Day 6 on the French Way find us sleeping overnight in Los Arcos. When I last stayed in the main hostel in Estella they severed breakfast – not something that you will get at many hostels. It was coffee, tea, and bread with jams, enough to get me going and miss the early cafes in Estella and continue to Villamayor de Monjardin before stopping for something to eat and drink, about 8km.
There are two routes leaving Estella the main one which stays on the right hand side of the N111 and the other which is not so well sign-posted on the left hand side of the same road. Cross the road and walk the second route to see one of the most talked about sights of this day. There is a wine fountain “Fuente del Vino” shortly after leaving the main part of the town beside the Monastery of Nuestra Senora la Real de Irache.
Both paths join again just before Azquata and then head uphill to the highest point of the day at Villamayor de Monjardin. Eat or buy some food here and fill up with water as it is 12 km to Los Arcos without any more village stops and only one not very appealing fountain for water along the rest of the route.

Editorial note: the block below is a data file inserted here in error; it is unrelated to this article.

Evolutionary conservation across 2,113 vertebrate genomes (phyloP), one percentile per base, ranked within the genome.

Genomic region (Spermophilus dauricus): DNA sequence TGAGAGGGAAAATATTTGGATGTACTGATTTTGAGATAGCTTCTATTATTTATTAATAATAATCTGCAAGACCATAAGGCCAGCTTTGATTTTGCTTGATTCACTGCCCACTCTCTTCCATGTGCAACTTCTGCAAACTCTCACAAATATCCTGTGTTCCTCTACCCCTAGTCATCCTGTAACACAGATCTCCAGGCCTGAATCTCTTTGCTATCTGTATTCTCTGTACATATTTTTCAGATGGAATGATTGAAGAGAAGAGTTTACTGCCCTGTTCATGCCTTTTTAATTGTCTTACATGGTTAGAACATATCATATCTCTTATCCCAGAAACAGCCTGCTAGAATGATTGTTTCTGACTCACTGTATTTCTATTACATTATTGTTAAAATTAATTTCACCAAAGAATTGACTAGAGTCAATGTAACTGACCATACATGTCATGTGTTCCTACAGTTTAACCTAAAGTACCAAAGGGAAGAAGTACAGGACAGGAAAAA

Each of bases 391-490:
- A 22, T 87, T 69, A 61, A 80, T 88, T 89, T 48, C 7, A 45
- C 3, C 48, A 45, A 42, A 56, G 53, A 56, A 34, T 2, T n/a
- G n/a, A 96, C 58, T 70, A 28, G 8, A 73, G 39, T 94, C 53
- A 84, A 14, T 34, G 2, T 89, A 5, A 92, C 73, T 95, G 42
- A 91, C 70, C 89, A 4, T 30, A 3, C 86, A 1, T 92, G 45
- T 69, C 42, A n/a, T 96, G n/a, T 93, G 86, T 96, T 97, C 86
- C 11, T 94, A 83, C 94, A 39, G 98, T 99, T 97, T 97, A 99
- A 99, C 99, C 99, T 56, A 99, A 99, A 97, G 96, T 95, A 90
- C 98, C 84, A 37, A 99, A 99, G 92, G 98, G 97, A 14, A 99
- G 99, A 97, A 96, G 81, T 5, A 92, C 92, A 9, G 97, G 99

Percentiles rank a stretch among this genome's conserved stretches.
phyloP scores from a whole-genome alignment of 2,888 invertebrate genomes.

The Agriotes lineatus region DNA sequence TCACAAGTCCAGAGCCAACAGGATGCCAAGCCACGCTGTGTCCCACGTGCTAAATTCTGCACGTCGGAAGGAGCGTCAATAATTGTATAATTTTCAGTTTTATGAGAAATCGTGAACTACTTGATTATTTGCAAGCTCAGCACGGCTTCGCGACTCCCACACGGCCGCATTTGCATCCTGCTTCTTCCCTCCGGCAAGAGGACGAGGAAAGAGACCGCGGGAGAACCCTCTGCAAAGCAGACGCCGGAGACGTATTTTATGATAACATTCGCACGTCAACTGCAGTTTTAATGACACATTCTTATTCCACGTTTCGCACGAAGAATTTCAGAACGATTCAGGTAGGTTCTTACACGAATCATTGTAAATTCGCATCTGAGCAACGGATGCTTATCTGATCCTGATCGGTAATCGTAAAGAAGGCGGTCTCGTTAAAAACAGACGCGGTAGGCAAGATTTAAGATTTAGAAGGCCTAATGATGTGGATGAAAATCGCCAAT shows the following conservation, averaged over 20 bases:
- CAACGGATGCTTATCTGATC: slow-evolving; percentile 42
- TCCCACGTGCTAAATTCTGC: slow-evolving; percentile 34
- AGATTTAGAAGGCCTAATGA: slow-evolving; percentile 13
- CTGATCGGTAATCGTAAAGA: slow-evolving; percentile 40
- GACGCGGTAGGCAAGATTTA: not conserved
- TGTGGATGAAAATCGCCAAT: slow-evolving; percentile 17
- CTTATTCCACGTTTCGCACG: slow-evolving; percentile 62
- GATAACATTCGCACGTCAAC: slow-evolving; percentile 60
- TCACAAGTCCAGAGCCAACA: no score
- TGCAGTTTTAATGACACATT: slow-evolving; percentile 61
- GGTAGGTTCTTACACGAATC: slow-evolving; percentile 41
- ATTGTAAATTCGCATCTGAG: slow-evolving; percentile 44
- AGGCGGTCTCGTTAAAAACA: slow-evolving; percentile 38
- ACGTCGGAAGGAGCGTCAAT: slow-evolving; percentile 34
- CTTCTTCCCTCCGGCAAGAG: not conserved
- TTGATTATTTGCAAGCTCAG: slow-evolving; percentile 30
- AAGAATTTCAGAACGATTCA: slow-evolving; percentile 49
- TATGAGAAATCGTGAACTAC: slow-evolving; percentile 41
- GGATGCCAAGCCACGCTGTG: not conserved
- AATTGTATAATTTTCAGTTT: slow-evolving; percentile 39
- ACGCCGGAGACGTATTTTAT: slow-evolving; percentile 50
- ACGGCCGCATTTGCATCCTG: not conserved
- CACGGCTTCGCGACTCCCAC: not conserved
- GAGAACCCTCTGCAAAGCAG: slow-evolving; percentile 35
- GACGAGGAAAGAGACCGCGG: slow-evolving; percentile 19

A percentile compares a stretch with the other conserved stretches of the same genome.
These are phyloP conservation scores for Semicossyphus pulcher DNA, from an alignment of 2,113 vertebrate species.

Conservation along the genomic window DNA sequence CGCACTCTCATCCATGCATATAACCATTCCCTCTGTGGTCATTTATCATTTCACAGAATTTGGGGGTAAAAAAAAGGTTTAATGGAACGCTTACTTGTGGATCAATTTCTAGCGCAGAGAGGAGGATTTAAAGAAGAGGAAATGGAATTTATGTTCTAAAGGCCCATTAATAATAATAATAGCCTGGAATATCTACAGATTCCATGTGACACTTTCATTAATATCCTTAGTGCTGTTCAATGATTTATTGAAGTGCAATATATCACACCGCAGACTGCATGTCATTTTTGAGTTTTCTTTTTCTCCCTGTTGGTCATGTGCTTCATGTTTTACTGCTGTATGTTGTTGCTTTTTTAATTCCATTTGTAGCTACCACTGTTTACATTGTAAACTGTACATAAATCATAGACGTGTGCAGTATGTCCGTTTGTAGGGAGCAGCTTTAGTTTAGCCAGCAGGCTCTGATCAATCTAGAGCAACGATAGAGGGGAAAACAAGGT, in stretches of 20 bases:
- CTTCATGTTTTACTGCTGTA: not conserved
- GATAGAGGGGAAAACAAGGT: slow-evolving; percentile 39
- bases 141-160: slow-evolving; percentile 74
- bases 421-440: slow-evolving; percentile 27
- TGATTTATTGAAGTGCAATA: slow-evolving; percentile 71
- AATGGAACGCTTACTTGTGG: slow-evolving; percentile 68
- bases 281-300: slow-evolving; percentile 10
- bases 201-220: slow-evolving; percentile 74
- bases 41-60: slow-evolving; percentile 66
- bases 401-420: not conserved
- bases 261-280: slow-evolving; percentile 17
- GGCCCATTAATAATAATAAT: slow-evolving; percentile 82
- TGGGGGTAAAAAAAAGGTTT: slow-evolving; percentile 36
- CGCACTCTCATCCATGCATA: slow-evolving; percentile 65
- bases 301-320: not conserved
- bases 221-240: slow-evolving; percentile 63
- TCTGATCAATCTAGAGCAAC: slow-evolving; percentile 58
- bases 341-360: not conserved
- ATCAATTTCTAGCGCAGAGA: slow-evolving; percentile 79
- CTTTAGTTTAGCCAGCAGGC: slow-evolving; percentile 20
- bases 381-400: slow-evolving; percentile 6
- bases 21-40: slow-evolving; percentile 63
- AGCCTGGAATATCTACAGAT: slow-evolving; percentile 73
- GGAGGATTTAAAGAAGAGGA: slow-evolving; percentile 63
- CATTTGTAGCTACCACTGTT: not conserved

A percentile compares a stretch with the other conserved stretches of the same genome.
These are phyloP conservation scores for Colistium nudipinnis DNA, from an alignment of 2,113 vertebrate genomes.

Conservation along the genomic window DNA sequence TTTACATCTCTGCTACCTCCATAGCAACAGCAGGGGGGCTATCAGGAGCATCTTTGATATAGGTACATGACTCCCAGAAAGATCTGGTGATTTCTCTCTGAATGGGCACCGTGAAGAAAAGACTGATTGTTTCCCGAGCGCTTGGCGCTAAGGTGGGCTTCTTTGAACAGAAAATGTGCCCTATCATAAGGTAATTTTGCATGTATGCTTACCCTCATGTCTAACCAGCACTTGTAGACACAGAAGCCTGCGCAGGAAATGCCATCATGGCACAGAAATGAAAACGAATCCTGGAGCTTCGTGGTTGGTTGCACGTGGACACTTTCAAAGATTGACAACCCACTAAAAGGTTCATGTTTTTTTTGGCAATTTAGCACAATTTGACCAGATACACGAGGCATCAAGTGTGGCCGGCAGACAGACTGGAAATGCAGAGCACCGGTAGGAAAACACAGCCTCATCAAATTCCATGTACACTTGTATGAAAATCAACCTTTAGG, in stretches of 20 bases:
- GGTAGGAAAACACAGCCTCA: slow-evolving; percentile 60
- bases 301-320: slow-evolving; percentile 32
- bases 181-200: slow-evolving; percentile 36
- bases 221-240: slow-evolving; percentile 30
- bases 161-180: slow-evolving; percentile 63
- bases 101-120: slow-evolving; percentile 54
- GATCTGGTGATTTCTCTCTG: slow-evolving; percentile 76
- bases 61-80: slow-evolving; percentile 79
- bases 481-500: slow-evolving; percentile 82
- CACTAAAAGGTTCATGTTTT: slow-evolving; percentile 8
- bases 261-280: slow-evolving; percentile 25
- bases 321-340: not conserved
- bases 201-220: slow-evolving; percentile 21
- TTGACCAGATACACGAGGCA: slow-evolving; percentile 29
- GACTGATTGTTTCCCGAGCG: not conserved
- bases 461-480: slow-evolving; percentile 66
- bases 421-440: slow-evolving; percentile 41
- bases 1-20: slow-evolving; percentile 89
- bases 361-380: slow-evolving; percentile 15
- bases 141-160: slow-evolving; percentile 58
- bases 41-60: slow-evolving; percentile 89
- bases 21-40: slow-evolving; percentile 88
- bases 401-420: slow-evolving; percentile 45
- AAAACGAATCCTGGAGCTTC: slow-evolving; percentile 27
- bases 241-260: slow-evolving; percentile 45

The Day starts at about 400 meters and reaches its height at Monjardin around 650 meters. From here to Los Arcos you will be walking along gravel tracks that are surrounded by vineyards and farmland. There are great views down along long sloping tracks, which make the latter half of the day easy on the eyes and the feet.
The main Albergue in Los Arcos is at the far side of the town it is big and comfortable – but can be noisy from outside at night. In Los Arcos I ran with the bulls during a fiesta – it was an invigorating experience, make of that what you will.
Ayegui – Irache Wine Fountain 2km
The wine fountain is part of the ancient Monastery of Irache in Ayegui which is essentially a suburb of Estelle, it is the best known wine fountain along the Camino Frances and maybe Spain. There are two fountains, built during 1991, which are known as the Wine Source and Source Irache, one dispenses wine and the other freshwater. The fountain is gated and open between 8 am and 8 pm daily. There are two signs at the fountain:
“We are pleased to invite you to drink in moderation. If you wish to take the wine with you, you will have to buy it.”
“Pilgrim, if you wish to arrive at Santiago full of strength and vitality, have a drink of this great wine and make a toast to happiness.”
Albergue San Cipriano, municipal, 3 Calle Polideportivo, €6, 80 beds, B€3, M€9, W€3, D€3, @, Bike, Tel: 948 554 311, Open all year.